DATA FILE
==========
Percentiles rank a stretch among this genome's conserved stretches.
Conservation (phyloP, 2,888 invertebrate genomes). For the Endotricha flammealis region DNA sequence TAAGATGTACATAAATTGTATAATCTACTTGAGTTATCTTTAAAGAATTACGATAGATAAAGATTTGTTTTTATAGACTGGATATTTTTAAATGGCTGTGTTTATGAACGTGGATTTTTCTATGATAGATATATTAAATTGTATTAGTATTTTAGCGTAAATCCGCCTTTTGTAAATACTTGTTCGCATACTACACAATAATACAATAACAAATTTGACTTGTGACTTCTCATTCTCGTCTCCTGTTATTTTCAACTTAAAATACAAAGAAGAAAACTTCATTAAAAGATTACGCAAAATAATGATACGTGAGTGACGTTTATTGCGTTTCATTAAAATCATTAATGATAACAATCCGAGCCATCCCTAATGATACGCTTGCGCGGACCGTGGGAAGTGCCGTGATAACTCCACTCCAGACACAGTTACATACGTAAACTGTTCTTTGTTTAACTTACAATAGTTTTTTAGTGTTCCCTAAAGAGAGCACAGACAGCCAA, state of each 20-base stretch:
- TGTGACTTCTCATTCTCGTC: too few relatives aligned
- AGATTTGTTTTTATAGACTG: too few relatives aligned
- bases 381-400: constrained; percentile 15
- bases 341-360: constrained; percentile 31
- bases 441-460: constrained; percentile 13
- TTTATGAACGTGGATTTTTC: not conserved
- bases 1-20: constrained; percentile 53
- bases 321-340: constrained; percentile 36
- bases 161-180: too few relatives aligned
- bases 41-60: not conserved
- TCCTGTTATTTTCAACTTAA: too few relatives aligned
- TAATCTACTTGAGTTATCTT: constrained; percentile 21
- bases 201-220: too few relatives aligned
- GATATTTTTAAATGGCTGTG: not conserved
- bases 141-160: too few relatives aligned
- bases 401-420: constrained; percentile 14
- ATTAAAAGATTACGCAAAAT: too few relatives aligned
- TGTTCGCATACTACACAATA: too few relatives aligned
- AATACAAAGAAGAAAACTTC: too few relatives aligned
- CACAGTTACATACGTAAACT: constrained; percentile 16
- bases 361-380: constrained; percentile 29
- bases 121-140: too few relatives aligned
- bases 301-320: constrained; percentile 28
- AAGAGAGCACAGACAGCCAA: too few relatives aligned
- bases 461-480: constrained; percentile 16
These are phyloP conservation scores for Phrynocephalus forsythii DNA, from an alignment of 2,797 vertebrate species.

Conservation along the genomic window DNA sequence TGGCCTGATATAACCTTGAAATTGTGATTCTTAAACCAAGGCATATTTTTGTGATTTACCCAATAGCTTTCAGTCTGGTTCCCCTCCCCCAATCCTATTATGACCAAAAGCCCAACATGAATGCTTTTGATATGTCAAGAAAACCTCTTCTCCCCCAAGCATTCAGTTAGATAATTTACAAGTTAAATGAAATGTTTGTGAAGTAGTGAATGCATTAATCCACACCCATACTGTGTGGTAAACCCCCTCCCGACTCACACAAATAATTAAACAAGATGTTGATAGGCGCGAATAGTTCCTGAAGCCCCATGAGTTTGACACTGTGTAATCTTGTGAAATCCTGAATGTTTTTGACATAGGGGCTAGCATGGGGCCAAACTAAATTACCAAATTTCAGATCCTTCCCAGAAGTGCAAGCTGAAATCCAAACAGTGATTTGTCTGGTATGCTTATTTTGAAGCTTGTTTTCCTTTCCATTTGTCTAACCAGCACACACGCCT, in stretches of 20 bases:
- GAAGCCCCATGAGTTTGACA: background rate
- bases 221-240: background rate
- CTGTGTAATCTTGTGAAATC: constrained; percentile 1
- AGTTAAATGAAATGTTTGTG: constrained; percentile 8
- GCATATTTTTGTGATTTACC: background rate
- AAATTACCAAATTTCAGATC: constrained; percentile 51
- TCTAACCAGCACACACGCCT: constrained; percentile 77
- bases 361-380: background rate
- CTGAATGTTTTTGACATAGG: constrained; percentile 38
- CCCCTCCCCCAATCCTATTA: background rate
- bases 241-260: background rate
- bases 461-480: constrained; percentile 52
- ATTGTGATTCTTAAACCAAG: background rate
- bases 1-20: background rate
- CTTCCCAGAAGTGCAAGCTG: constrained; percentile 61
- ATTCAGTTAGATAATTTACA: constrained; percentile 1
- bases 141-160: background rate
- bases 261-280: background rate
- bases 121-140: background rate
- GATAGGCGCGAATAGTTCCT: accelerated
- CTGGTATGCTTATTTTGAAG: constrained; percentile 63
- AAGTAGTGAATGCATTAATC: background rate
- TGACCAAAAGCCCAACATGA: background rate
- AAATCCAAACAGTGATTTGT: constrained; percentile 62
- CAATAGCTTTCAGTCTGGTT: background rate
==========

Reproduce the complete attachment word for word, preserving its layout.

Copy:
Percentiles rank a stretch among this genome's conserved stretches.
Conservation (phyloP, 2,888 invertebrate genomes). For the Endotricha flammealis region DNA sequence TAAGATGTACATAAATTGTATAATCTACTTGAGTTATCTTTAAAGAATTACGATAGATAAAGATTTGTTTTTATAGACTGGATATTTTTAAATGGCTGTGTTTATGAACGTGGATTTTTCTATGATAGATATATTAAATTGTATTAGTATTTTAGCGTAAATCCGCCTTTTGTAAATACTTGTTCGCATACTACACAATAATACAATAACAAATTTGACTTGTGACTTCTCATTCTCGTCTCCTGTTATTTTCAACTTAAAATACAAAGAAGAAAACTTCATTAAAAGATTACGCAAAATAATGATACGTGAGTGACGTTTATTGCGTTTCATTAAAATCATTAATGATAACAATCCGAGCCATCCCTAATGATACGCTTGCGCGGACCGTGGGAAGTGCCGTGATAACTCCACTCCAGACACAGTTACATACGTAAACTGTTCTTTGTTTAACTTACAATAGTTTTTTAGTGTTCCCTAAAGAGAGCACAGACAGCCAA, state of each 20-base stretch:
- TGTGACTTCTCATTCTCGTC: too few relatives aligned
- AGATTTGTTTTTATAGACTG: too few relatives aligned
- bases 381-400: constrained; percentile 15
- bases 341-360: constrained; percentile 31
- bases 441-460: constrained; percentile 13
- TTTATGAACGTGGATTTTTC: not conserved
- bases 1-20: constrained; percentile 53
- bases 321-340: constrained; percentile 36
- bases 161-180: too few relatives aligned
- bases 41-60: not conserved
- TCCTGTTATTTTCAACTTAA: too few relatives aligned
- TAATCTACTTGAGTTATCTT: constrained; percentile 21
- bases 201-220: too few relatives aligned
- GATATTTTTAAATGGCTGTG: not conserved
- bases 141-160: too few relatives aligned
- bases 401-420: constrained; percentile 14
- ATTAAAAGATTACGCAAAAT: too few relatives aligned
- TGTTCGCATACTACACAATA: too few relatives aligned
- AATACAAAGAAGAAAACTTC: too few relatives aligned
- CACAGTTACATACGTAAACT: constrained; percentile 16
- bases 361-380: constrained; percentile 29
- bases 121-140: too few relatives aligned
- bases 301-320: constrained; percentile 28
- AAGAGAGCACAGACAGCCAA: too few relatives aligned
- bases 461-480: constrained; percentile 16
These are phyloP conservation scores for Phrynocephalus forsythii DNA, from an alignment of 2,797 vertebrate species.

Conservation along the genomic window DNA sequence TGGCCTGATATAACCTTGAAATTGTGATTCTTAAACCAAGGCATATTTTTGTGATTTACCCAATAGCTTTCAGTCTGGTTCCCCTCCCCCAATCCTATTATGACCAAAAGCCCAACATGAATGCTTTTGATATGTCAAGAAAACCTCTTCTCCCCCAAGCATTCAGTTAGATAATTTACAAGTTAAATGAAATGTTTGTGAAGTAGTGAATGCATTAATCCACACCCATACTGTGTGGTAAACCCCCTCCCGACTCACACAAATAATTAAACAAGATGTTGATAGGCGCGAATAGTTCCTGAAGCCCCATGAGTTTGACACTGTGTAATCTTGTGAAATCCTGAATGTTTTTGACATAGGGGCTAGCATGGGGCCAAACTAAATTACCAAATTTCAGATCCTTCCCAGAAGTGCAAGCTGAAATCCAAACAGTGATTTGTCTGGTATGCTTATTTTGAAGCTTGTTTTCCTTTCCATTTGTCTAACCAGCACACACGCCT, in stretches of 20 bases:
- GAAGCCCCATGAGTTTGACA: background rate
- bases 221-240: background rate
- CTGTGTAATCTTGTGAAATC: constrained; percentile 1
- AGTTAAATGAAATGTTTGTG: constrained; percentile 8
- GCATATTTTTGTGATTTACC: background rate
- AAATTACCAAATTTCAGATC: constrained; percentile 51
- TCTAACCAGCACACACGCCT: constrained; percentile 77
- bases 361-380: background rate
- CTGAATGTTTTTGACATAGG: constrained; percentile 38
- CCCCTCCCCCAATCCTATTA: background rate
- bases 241-260: background rate
- bases 461-480: constrained; percentile 52
- ATTGTGATTCTTAAACCAAG: background rate
- bases 1-20: background rate
- CTTCCCAGAAGTGCAAGCTG: constrained; percentile 61
- ATTCAGTTAGATAATTTACA: constrained; percentile 1
- bases 141-160: background rate
- bases 261-280: background rate
- bases 121-140: background rate
- GATAGGCGCGAATAGTTCCT: accelerated
- CTGGTATGCTTATTTTGAAG: constrained; percentile 63
- AAGTAGTGAATGCATTAATC: background rate
- TGACCAAAAGCCCAACATGA: background rate
- AAATCCAAACAGTGATTTGT: constrained; percentile 62
- CAATAGCTTTCAGTCTGGTT: background rate